as one moves Irom a masIerŗs sIudenI Io a docIoral sIudenI Io a posI-docIoral Iellow}. For junIor and
senior investigators, your ability to obtain a faculty position, grants, promotions, tenure, and so on is
commonly and largely contingent on your publication track record. In other words, your publication
record is an indicator of your competence, commitment, and potential as a researcher.
Ş Much of the research we do is funded by agencies and organizations that receive their funding from
publIc sources. CIven Ihe role IhaI Iaxpayer money plays In supporIIng our dIscoverIes, some argue
IhaI we have an oblIgaIIon Io publIsh and share our ƥndIngs wIIh Ihe publIc.
Ş PublIshIng also helps us grow as researchers. Every publIshIng opporIunIIy Is a learnIng experIence and
provides us with an opportunity to receive an outside opinion on the relevance, rigour, and impact of
our work. Even Ihe occasIonal rejecIIon can ulIImaIely lead us Io doIng beIIer research.
Ş FInally, IIŗs a Iun IhIng Io doʖ ÌI can be very excIIIng Io see Ihe IruIIs oI our labour appear In prInI or on
Ihe ÌnIerneI, and psychologIcally II helps us move on Io Ihe nexI projecI or phase In our research.
Even Ihough Ihere are many good reasons Io publIsh, II doesnŗI seem Io sIop people Irom ƥndIng jusI
as many excuses noI Io publIshʖ Common excuses Include beIng Ioo busy, havIng poor wrIIIng skIlls, noI
having any ideas or results worth sharing, preferring to place greater emphasis on building relationships
wIIh research parIners or pursuIng oIher Iorms oI scIenIIƥc communIcaIIon, eIc. WhIle any oI Ihese
reasons may be valId Ior posIponIng publIcaIIon eƤorIs, IIŗs rIsky Ior researchers Io have a publIcaIIon
droughI Ior an exIended perIod oI IIme. DoIng so may lead Io job InsecurIIy, lack oI IundIng Io pursue or
compleIe projecIs, or an InabIlIIy Io pay salarIes Ior Ieam members down Ihe road. Ìn our vIew, IraInees
and researchers IacIng barrIers musI aI some poInI ƥnd ways Io overcome IheIr challenges and adequaIely
communicate the results of their work.
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What are the generaI expectaticns fcr H5Pß trainees with respect tc scientiƩc pubIishing7
Since publishing factors into your evaluation as a researcher, it’s helpful to have a sense of what’s
expecIed oI you In Ierms oI publIshIng aI dIƤerenI sIages oI your sIudIes and research careers. Please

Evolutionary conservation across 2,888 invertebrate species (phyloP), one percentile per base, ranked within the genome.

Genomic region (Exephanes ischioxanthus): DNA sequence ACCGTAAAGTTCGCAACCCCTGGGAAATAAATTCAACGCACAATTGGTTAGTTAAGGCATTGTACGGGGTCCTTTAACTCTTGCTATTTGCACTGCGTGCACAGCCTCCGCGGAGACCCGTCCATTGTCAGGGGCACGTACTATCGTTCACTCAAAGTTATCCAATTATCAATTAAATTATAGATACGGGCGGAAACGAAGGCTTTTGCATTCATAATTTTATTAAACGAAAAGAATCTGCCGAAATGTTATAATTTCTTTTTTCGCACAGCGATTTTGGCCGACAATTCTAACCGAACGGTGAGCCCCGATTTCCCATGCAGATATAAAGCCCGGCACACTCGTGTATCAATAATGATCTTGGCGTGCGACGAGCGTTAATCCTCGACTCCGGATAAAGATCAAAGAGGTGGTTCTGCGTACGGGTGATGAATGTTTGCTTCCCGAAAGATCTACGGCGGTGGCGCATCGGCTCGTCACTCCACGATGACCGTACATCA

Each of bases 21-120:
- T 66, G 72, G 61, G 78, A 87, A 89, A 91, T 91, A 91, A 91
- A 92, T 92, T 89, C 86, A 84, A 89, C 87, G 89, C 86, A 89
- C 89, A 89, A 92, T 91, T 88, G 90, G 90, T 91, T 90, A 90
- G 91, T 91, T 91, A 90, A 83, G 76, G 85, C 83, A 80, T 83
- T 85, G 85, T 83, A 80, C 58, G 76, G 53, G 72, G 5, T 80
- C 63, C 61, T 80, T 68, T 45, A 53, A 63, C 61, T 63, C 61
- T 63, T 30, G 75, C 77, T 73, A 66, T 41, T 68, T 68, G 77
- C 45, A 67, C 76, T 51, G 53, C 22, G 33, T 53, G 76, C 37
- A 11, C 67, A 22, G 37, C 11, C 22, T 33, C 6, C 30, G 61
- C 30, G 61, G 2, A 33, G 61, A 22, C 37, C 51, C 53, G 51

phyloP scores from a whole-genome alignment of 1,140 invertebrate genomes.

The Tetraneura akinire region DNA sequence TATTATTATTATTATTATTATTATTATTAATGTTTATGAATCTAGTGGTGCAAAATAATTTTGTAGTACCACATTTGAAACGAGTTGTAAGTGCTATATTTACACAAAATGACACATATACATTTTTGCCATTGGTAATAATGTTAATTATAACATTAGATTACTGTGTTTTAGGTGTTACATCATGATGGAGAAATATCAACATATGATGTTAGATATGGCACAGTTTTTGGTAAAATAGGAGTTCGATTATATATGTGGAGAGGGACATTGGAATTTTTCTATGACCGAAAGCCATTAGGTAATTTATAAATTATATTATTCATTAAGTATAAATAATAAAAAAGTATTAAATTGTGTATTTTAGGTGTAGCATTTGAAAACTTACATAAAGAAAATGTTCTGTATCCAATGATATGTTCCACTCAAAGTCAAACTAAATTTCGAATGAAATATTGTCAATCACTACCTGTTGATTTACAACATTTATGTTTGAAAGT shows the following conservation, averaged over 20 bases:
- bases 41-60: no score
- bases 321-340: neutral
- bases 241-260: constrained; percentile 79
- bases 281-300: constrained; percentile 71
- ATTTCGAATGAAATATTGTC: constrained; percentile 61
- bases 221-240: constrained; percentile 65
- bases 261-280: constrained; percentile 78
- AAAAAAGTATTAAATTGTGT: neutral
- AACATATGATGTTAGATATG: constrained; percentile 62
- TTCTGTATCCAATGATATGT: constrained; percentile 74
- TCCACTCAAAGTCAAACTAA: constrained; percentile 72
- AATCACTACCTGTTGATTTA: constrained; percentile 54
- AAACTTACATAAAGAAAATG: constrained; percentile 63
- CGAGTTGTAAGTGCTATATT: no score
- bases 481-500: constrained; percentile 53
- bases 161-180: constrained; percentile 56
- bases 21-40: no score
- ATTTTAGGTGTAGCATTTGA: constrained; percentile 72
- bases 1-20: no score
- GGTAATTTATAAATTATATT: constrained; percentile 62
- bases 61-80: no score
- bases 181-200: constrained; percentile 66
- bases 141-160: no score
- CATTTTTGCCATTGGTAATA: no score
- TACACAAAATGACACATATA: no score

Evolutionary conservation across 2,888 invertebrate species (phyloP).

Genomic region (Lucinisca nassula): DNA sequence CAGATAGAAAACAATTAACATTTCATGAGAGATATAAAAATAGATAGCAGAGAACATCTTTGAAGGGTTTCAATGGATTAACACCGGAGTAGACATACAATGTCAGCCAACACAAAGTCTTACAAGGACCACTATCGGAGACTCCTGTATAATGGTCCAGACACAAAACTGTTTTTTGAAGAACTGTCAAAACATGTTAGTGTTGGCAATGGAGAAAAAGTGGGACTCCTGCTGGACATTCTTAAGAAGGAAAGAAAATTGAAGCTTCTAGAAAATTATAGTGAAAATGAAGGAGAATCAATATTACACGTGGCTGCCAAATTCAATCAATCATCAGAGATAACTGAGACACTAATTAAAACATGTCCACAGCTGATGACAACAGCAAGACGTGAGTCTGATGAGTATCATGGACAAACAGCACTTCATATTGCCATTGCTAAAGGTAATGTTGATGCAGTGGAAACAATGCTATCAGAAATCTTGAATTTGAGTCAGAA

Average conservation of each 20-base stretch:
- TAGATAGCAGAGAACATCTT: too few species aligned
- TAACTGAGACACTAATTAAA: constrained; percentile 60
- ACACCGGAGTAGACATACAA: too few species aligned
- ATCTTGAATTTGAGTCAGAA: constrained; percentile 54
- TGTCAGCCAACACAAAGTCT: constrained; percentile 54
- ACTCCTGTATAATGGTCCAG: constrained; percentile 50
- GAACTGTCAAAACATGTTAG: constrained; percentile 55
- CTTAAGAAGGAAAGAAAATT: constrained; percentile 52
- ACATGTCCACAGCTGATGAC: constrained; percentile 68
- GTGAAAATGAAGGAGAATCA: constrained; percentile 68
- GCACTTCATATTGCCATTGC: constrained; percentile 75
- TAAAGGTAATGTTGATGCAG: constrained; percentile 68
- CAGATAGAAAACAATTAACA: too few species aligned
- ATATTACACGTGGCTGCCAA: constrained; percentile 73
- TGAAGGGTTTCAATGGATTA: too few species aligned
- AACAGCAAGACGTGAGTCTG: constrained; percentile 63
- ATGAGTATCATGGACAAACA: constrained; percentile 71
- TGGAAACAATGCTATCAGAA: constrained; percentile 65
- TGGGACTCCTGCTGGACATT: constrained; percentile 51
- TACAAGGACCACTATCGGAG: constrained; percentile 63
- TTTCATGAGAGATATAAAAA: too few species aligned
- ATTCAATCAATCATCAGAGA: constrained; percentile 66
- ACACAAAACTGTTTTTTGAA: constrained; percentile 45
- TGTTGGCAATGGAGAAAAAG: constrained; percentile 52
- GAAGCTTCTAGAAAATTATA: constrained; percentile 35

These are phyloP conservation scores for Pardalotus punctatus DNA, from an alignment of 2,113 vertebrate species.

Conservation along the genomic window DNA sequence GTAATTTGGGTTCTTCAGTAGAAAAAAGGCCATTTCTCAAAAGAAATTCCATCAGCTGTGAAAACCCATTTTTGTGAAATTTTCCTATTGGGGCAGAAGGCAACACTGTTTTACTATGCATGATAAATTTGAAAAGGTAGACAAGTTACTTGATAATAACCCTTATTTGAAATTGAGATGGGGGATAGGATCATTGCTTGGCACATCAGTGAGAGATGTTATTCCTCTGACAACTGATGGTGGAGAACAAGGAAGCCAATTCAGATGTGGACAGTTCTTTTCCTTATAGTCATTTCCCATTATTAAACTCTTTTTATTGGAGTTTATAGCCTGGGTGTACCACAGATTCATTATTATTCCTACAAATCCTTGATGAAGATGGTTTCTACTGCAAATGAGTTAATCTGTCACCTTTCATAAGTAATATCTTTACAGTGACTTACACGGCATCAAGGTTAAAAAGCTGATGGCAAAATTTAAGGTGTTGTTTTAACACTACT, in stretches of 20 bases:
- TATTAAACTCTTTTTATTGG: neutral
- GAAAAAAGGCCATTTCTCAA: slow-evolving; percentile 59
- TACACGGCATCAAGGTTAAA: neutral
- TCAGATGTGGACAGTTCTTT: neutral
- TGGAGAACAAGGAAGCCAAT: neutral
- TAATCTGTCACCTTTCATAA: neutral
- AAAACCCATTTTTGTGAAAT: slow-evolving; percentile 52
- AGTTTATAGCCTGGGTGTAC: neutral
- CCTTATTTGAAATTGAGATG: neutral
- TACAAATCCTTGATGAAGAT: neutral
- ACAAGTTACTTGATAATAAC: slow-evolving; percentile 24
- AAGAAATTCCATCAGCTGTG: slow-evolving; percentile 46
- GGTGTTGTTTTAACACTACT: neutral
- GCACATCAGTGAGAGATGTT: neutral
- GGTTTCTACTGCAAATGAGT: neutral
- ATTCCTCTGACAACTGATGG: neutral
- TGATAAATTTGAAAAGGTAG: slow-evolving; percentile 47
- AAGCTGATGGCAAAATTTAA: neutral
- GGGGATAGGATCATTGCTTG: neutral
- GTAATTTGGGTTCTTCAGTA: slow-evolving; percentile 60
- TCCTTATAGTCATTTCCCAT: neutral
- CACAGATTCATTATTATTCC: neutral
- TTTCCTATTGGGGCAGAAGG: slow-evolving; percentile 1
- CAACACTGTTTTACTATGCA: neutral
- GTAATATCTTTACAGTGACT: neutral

note, however, that publishing standards in research are rarely easy to pin down and that career paths in
HSPR vary widely. The researchers we spoke to in writing this guidebook sometimes had divergent views
on what the standards should be. That being said, here’s an attempt to present some general guidance
Ior sIudenIs aI dIƤerenI sIages oI IheIr IraInIng (ßox 1.2}:
ßcx 1.2. CeneraI pubIishing expectaticns (may vary by speciƩc ƩeId cf study]
Fcr masterśs IeveI trainees:
SIudenIs enIerIng an HSPR-relaIed masIerŗs program IypIcally have lIIIle publIshIng experIence. ÌI
you do, you’re ahead of the curve but if you don’t there’s no reason for concern at this point! Your
oIher research experIences, grades, skIlls, and IraInIng envIronmenI are more ImporIanI In your InIIIal
evaluation. As you pursue your degree, however, you hopefully will be in a position to contribute to one
or several papers as an auIhor. PublIshIng a paper as a ƥrsI auIhor on Ihe IopIc oI your masIerŗs projecI Is
consIdered a major plus In evaluaIIons as II suggesIs IhaI youŗre able Io ƥnIsh whaI you sIarIed.
Fcr PhD students:
SImIlar Io masIerŗs sIudenIs, IraInees applyIng Ior a PhD are noI expecIed Io have exIensIve
publIcaIIon records. However some experIence wIIh wrIIIng and publIshIng Is desIrable. ÌI youŗve
goI a ƥrsI-auIhor publIcaIIon In a decenI journal Ihen you may be In good shape when II comes Io
seeking a doctoral award of some kind.
Many PhD programs oƤer sIudenIs Ihe opIIon oI wrIIIng a IradIIIonal IhesIs or an arIIcle-based IhesIs.
If you’re interested in an academic career, you should consider the latter as the work involved has greater
resemblance to what you’ll be asked to do later as an independent researcher. You’ll also potentially
compleIe your PhD wIIh aI leasI Iwo or Ihree papers as a ƥrsI auIhor, whIch wIll hopeIully seI you up Ior
success aI Ihe posI-docIoral or junIor researcher levels. A producIIve PhD sIudenI may ƥnIsh hIslher
degree wIIh 5 Io 1U publIcaIIons, wIIh Ihe majorIIy as ƥrsI auIhor.
Fcr pcst-dcctcraI feIIcws and junicr researchers:
For young researchers seeking a career in academia, evaluators look for a certain level of productivity
that’s maintained over time. Productive researchers might publish several articles per year, with
mosI publIshed as ƥrsI auIhor and aI leasI some In hIgher ImpacI journals. AI IhIs level, showIng you
can esIablIsh new collaboraIIons and publIshIng wIIh dIƤerenI research groups or parIners are vIewed
in a positive light.
FinaI Wcrds
Dver Ihe pasI decades, Ihe HSPR ƥeld has grown In leaps and bounds and now occupIes an ImporIanI
place In Ihe CanadIan research landscape. As Ihe ƥeld maIures, sIandards Ior research qualIIy and
performance understandably rise as well. Many trainees we have interviewed for this guidebook say
that they often feel as though there is enormous pressure on them to publish, be productive, always
perform at a high level, etc. However, students shouldn’t be preoccupied with chasing the trendy topic
or trying to publish work they don’t care about to pad their CV. The value in publishing comes from